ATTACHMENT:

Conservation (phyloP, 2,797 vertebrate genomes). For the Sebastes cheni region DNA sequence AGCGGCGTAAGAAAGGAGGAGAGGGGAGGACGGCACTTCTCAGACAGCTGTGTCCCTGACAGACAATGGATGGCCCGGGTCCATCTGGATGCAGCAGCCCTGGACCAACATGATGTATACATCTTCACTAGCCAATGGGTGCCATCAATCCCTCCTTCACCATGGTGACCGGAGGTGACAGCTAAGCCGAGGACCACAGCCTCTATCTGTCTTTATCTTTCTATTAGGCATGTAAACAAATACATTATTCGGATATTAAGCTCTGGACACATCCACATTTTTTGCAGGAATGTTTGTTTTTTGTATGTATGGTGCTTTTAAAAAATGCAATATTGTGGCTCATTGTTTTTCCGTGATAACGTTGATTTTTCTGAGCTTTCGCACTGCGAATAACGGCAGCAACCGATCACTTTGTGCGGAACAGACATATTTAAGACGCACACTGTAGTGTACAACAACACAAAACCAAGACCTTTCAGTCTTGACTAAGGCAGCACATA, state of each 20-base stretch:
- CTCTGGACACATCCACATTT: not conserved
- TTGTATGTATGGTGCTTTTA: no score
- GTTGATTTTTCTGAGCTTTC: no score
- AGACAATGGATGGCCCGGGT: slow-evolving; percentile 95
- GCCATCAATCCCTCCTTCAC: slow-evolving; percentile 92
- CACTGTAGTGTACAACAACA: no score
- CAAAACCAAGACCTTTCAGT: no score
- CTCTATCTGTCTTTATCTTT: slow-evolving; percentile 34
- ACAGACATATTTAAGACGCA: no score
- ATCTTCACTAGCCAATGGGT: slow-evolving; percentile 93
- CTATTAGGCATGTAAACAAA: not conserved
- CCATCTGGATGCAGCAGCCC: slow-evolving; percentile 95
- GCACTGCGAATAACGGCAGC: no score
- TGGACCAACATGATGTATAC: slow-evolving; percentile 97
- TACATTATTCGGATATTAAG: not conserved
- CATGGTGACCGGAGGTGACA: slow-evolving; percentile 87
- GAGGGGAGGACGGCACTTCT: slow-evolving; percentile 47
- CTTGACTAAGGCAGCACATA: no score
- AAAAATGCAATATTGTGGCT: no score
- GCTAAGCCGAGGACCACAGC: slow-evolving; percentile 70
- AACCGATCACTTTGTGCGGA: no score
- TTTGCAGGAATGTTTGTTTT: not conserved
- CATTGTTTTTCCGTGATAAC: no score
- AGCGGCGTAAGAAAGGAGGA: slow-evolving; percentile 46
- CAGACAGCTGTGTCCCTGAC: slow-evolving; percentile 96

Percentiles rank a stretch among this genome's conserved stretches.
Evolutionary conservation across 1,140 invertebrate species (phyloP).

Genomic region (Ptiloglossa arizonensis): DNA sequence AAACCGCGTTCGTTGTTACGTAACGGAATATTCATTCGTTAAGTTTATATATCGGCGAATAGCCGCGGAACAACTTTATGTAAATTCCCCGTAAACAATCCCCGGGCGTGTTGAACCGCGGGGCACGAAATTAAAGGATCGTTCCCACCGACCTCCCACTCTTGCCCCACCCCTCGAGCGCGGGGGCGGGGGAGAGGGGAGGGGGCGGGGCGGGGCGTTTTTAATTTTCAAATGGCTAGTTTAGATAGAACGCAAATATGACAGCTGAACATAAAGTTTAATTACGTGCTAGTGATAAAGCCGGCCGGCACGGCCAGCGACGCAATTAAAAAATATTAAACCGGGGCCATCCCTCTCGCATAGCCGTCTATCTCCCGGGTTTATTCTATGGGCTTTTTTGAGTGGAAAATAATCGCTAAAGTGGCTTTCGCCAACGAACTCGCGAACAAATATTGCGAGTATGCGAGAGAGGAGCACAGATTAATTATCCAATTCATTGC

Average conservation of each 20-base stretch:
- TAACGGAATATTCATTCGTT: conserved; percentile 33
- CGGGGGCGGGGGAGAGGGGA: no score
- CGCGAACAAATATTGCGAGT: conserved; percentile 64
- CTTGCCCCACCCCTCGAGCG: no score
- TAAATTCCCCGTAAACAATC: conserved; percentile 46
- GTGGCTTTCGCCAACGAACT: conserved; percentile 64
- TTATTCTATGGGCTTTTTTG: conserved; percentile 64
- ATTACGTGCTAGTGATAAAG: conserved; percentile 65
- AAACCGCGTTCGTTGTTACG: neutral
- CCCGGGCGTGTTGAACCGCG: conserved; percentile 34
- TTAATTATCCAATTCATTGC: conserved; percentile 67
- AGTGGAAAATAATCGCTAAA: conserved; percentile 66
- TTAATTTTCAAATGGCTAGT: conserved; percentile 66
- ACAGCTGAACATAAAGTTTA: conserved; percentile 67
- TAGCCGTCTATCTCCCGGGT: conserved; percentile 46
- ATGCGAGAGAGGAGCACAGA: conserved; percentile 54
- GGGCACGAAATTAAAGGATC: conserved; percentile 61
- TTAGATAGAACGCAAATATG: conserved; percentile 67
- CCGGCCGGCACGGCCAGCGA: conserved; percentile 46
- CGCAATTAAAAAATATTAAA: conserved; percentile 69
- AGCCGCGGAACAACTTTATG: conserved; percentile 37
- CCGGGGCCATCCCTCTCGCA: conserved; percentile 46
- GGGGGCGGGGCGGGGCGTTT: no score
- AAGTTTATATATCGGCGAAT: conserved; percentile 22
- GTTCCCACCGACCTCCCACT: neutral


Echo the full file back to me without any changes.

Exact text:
Conservation (phyloP, 2,797 vertebrate genomes). For the Sebastes cheni region DNA sequence AGCGGCGTAAGAAAGGAGGAGAGGGGAGGACGGCACTTCTCAGACAGCTGTGTCCCTGACAGACAATGGATGGCCCGGGTCCATCTGGATGCAGCAGCCCTGGACCAACATGATGTATACATCTTCACTAGCCAATGGGTGCCATCAATCCCTCCTTCACCATGGTGACCGGAGGTGACAGCTAAGCCGAGGACCACAGCCTCTATCTGTCTTTATCTTTCTATTAGGCATGTAAACAAATACATTATTCGGATATTAAGCTCTGGACACATCCACATTTTTTGCAGGAATGTTTGTTTTTTGTATGTATGGTGCTTTTAAAAAATGCAATATTGTGGCTCATTGTTTTTCCGTGATAACGTTGATTTTTCTGAGCTTTCGCACTGCGAATAACGGCAGCAACCGATCACTTTGTGCGGAACAGACATATTTAAGACGCACACTGTAGTGTACAACAACACAAAACCAAGACCTTTCAGTCTTGACTAAGGCAGCACATA, state of each 20-base stretch:
- CTCTGGACACATCCACATTT: not conserved
- TTGTATGTATGGTGCTTTTA: no score
- GTTGATTTTTCTGAGCTTTC: no score
- AGACAATGGATGGCCCGGGT: slow-evolving; percentile 95
- GCCATCAATCCCTCCTTCAC: slow-evolving; percentile 92
- CACTGTAGTGTACAACAACA: no score
- CAAAACCAAGACCTTTCAGT: no score
- CTCTATCTGTCTTTATCTTT: slow-evolving; percentile 34
- ACAGACATATTTAAGACGCA: no score
- ATCTTCACTAGCCAATGGGT: slow-evolving; percentile 93
- CTATTAGGCATGTAAACAAA: not conserved
- CCATCTGGATGCAGCAGCCC: slow-evolving; percentile 95
- GCACTGCGAATAACGGCAGC: no score
- TGGACCAACATGATGTATAC: slow-evolving; percentile 97
- TACATTATTCGGATATTAAG: not conserved
- CATGGTGACCGGAGGTGACA: slow-evolving; percentile 87
- GAGGGGAGGACGGCACTTCT: slow-evolving; percentile 47
- CTTGACTAAGGCAGCACATA: no score
- AAAAATGCAATATTGTGGCT: no score
- GCTAAGCCGAGGACCACAGC: slow-evolving; percentile 70
- AACCGATCACTTTGTGCGGA: no score
- TTTGCAGGAATGTTTGTTTT: not conserved
- CATTGTTTTTCCGTGATAAC: no score
- AGCGGCGTAAGAAAGGAGGA: slow-evolving; percentile 46
- CAGACAGCTGTGTCCCTGAC: slow-evolving; percentile 96

Percentiles rank a stretch among this genome's conserved stretches.
Evolutionary conservation across 1,140 invertebrate species (phyloP).

Genomic region (Ptiloglossa arizonensis): DNA sequence AAACCGCGTTCGTTGTTACGTAACGGAATATTCATTCGTTAAGTTTATATATCGGCGAATAGCCGCGGAACAACTTTATGTAAATTCCCCGTAAACAATCCCCGGGCGTGTTGAACCGCGGGGCACGAAATTAAAGGATCGTTCCCACCGACCTCCCACTCTTGCCCCACCCCTCGAGCGCGGGGGCGGGGGAGAGGGGAGGGGGCGGGGCGGGGCGTTTTTAATTTTCAAATGGCTAGTTTAGATAGAACGCAAATATGACAGCTGAACATAAAGTTTAATTACGTGCTAGTGATAAAGCCGGCCGGCACGGCCAGCGACGCAATTAAAAAATATTAAACCGGGGCCATCCCTCTCGCATAGCCGTCTATCTCCCGGGTTTATTCTATGGGCTTTTTTGAGTGGAAAATAATCGCTAAAGTGGCTTTCGCCAACGAACTCGCGAACAAATATTGCGAGTATGCGAGAGAGGAGCACAGATTAATTATCCAATTCATTGC

Average conservation of each 20-base stretch:
- TAACGGAATATTCATTCGTT: conserved; percentile 33
- CGGGGGCGGGGGAGAGGGGA: no score
- CGCGAACAAATATTGCGAGT: conserved; percentile 64
- CTTGCCCCACCCCTCGAGCG: no score
- TAAATTCCCCGTAAACAATC: conserved; percentile 46
- GTGGCTTTCGCCAACGAACT: conserved; percentile 64
- TTATTCTATGGGCTTTTTTG: conserved; percentile 64
- ATTACGTGCTAGTGATAAAG: conserved; percentile 65
- AAACCGCGTTCGTTGTTACG: neutral
- CCCGGGCGTGTTGAACCGCG: conserved; percentile 34
- TTAATTATCCAATTCATTGC: conserved; percentile 67
- AGTGGAAAATAATCGCTAAA: conserved; percentile 66
- TTAATTTTCAAATGGCTAGT: conserved; percentile 66
- ACAGCTGAACATAAAGTTTA: conserved; percentile 67
- TAGCCGTCTATCTCCCGGGT: conserved; percentile 46
- ATGCGAGAGAGGAGCACAGA: conserved; percentile 54
- GGGCACGAAATTAAAGGATC: conserved; percentile 61
- TTAGATAGAACGCAAATATG: conserved; percentile 67
- CCGGCCGGCACGGCCAGCGA: conserved; percentile 46
- CGCAATTAAAAAATATTAAA: conserved; percentile 69
- AGCCGCGGAACAACTTTATG: conserved; percentile 37
- CCGGGGCCATCCCTCTCGCA: conserved; percentile 46
- GGGGGCGGGGCGGGGCGTTT: no score
- AAGTTTATATATCGGCGAAT: conserved; percentile 22
- GTTCCCACCGACCTCCCACT: neutral